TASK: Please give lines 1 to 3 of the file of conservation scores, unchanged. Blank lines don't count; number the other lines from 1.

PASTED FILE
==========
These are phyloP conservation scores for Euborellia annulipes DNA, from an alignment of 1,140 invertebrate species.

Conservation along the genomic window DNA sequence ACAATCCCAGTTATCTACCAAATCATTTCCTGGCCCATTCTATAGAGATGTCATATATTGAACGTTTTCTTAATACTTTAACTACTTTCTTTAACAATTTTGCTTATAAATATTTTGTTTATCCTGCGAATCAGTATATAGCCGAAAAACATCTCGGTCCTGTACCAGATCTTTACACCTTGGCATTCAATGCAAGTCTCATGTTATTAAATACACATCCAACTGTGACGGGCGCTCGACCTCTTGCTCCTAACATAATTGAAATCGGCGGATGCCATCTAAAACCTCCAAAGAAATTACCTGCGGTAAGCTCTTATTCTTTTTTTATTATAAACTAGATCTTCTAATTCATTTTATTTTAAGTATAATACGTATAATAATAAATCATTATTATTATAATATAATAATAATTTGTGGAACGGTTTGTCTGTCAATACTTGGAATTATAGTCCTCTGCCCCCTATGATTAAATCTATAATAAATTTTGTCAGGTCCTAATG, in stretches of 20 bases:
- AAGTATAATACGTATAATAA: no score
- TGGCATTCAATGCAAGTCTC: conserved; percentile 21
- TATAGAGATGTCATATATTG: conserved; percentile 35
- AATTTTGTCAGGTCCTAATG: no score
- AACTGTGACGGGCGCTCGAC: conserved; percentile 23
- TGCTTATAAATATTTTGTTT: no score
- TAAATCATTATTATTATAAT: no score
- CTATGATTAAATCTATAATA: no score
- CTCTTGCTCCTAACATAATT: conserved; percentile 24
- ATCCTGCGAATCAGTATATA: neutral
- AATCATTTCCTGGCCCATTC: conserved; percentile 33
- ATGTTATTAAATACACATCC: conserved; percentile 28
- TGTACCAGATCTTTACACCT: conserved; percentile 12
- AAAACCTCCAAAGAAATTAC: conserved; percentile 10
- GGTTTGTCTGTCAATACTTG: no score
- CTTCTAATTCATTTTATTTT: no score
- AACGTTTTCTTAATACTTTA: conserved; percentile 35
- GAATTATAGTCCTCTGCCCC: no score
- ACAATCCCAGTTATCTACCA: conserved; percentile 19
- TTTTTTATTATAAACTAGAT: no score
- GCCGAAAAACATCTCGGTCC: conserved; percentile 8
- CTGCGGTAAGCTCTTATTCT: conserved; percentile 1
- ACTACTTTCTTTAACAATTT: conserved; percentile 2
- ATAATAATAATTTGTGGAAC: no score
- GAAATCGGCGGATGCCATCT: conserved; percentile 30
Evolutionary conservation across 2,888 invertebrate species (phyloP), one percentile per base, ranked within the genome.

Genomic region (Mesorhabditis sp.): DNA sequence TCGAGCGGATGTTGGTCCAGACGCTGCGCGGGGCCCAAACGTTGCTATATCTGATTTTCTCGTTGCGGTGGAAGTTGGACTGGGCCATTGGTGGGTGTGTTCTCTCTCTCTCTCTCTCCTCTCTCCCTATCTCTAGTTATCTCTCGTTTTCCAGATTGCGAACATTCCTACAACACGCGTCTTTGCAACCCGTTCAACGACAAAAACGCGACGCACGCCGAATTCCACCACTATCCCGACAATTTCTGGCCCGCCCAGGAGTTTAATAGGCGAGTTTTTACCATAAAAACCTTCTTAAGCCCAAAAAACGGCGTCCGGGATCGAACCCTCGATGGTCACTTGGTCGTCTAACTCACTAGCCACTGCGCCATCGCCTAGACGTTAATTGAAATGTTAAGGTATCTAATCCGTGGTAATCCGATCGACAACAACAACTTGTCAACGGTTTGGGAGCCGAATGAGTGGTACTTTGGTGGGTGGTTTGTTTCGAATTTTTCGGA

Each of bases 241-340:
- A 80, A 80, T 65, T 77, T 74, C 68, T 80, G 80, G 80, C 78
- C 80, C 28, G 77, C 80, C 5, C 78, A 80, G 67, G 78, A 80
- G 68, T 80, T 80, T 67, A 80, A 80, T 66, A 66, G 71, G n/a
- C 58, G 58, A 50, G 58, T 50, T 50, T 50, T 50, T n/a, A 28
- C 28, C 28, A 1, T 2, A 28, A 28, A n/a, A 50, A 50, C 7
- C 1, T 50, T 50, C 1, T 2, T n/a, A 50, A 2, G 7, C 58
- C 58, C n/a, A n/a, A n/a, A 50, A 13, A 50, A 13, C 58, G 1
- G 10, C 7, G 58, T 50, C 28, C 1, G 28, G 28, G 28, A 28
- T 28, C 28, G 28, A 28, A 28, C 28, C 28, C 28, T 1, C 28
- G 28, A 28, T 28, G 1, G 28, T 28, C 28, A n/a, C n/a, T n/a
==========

These are phyloP conservation scores for Euborellia annulipes DNA, from an alignment of 1,140 invertebrate species.

Conservation along the genomic window DNA sequence ACAATCCCAGTTATCTACCAAATCATTTCCTGGCCCATTCTATAGAGATGTCATATATTGAACGTTTTCTTAATACTTTAACTACTTTCTTTAACAATTTTGCTTATAAATATTTTGTTTATCCTGCGAATCAGTATATAGCCGAAAAACATCTCGGTCCTGTACCAGATCTTTACACCTTGGCATTCAATGCAAGTCTCATGTTATTAAATACACATCCAACTGTGACGGGCGCTCGACCTCTTGCTCCTAACATAATTGAAATCGGCGGATGCCATCTAAAACCTCCAAAGAAATTACCTGCGGTAAGCTCTTATTCTTTTTTTATTATAAACTAGATCTTCTAATTCATTTTATTTTAAGTATAATACGTATAATAATAAATCATTATTATTATAATATAATAATAATTTGTGGAACGGTTTGTCTGTCAATACTTGGAATTATAGTCCTCTGCCCCCTATGATTAAATCTATAATAAATTTTGTCAGGTCCTAATG, in stretches of 20 bases:
- AAGTATAATACGTATAATAA: no score